Many might say that this announcement is the final nail in Flex coffin.
I think not.
As a matter of a fact, this might bring the Spring (pun intended) of Flex and maybe put a sock in the mouths of those Java geeks who walked around shouting "Adobe is not a code company" - meaning that Adobe cannot be compared to Oracle (Sun) in delivering a coding platform like Java. Now if Apache takes the wheel this might change for the best.
I will say it again - Flex will lose it's place in the RIA technologies market. HTML5, at it’s uncompleted form today, can already supply 90% of what Flex can offer, however, Flex is still a valid technology, as I see it, and if I came across a project that shouts "Flex!", I will not hesitate.
If Apache will except Adobe's offer, this will mean that Adobe no longer decides where Flex goes - the community does. If back then, we had to scream for better compiler, I believe that in the hands of Apache the response will be quicker and much better.

Just think of it - "Apache Flex".
Too bad Adobe is keeping the development for the Flex Builder, but what can you do.
So - no doubt that the future will be interesting (in spite of HTML and JS) and I do wonder what Adobe and Apache will cook for us. In the meantime, try to remember these unquestionable truths:
  • Flex offers complete feature-level consistency across multiple platforms
  • The Flex component set and programming model makes it extremely productive when building complex application user interfaces
  • ActionScript is a mature language, suitable for large application development
  • Supporting tools (both Adobe’s and third-party) offer a productive environment with respect to code editing, debugging and profiling
Cheers



November 10, 2011

Combine, Minify and Copy your JS's to your .war file using Gradle

So - In the course of work I was introduced to Gradle.
WTF is Gradle, one might ask - in brief? It's a much flexible manner of building your projects than Ant or Maven. It's based on Groovy (which always makes me laugh thinking on the nerd who came up with that name and thought he is so damn cool), and I leave it to you to go and read about it.

First thing first I wanted to build my .war file. No problem there. Just apply the "war" plugin to your gradle.build file and you're done. Seriously - that's it.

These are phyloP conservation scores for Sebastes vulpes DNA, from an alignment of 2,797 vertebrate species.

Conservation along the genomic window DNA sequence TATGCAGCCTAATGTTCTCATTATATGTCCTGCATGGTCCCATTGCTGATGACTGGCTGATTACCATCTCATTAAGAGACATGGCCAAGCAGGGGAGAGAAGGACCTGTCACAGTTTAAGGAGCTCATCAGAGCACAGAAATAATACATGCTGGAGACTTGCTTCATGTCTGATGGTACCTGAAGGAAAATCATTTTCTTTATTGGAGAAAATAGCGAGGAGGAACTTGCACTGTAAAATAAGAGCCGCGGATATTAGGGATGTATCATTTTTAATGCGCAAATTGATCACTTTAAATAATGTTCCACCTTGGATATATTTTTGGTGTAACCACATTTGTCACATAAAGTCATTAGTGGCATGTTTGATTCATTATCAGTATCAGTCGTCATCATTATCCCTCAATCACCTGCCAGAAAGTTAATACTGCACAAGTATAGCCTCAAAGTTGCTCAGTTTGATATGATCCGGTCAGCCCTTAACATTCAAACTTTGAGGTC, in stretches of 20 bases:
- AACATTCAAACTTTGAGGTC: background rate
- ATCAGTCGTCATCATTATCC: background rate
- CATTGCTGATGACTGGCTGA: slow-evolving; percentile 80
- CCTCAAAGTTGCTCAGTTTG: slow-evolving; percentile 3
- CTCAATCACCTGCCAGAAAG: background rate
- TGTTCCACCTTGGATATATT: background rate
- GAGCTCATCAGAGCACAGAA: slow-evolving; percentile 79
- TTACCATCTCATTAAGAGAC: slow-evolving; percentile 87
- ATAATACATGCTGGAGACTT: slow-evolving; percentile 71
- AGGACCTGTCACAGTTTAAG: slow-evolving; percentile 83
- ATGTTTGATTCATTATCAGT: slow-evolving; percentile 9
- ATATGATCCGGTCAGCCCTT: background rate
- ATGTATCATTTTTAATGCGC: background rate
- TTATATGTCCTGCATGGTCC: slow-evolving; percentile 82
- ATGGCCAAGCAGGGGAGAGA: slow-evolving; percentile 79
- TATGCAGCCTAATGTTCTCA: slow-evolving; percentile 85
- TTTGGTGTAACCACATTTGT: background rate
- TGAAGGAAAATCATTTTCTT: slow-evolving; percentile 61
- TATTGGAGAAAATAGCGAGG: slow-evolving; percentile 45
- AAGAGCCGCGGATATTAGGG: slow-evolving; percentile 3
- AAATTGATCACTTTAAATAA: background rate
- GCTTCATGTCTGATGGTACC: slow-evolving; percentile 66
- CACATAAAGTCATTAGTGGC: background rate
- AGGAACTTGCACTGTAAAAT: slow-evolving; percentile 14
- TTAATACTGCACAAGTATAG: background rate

apply plugin: 'war'

So I have my .war file empty and now I want to add my JavaScript to it. Oh, wait - I want to add my minified JavaScript to it, not just that, but I want to combine all of my JS files into one, and just then minify it. To the rescue comes gradle-js-plugin which can minify my files using the infamous Google's Closure Compiler and of course the easy way gradle lets you arrange and configure it's tasks.

So I added this plugin, like this

apply plugin: 'js'

And asked it nicely to combine all the files and simple-optimize it. As you can see, my JS files are under the src/main/javascript directory

combineJs {
input = fileTree(dir: "${projectDir}/src/main/javascript", include: "**/*.js")
output = file("${buildDir}/all.js")
}

minifyJs {
input = file("${buildDir}/all.js")
output = file("${buildDir}/all-min.js")
compilationLevel 'SIMPLE_OPTIMIZATIONS'
warningLevel = 'QUIET'
}

As you remember I wanted to make all that before I copy it into my war so, I've added this procedure before the .war building. Again - compared to Maven, it's done pretty easily by using the doFirst task method

war.doFirst {
tasks.combineJs.execute()
tasks.minifyJs.execute()
}

Ok - so now we have a combined minified JS file on our build directory, the next thing to do is to copy it into the .war file. Here I use the war plugin again and use it's webInf() method to add some content to the WEB-INF. I'm copying the minidified file into the root of the webapp under a directory named "js".
Actually the webInf(method) is responsible for adding resources to the WEB-INF directory, not the root of the webapp, but by adding "/" before the "js" I've worked around it.

war.webInf {
from "${buildDir}/all-min.js"
into "/js/"
}

There you have it. Running gradle build will create our webapp with all the above included.
I guess that this is not the last post on the topic, since gradle will probably walk with me several miles, so stay tuned.

Cheers.

November 05, 2011

Flex Missioner talks ExtJS

The Plot Thickens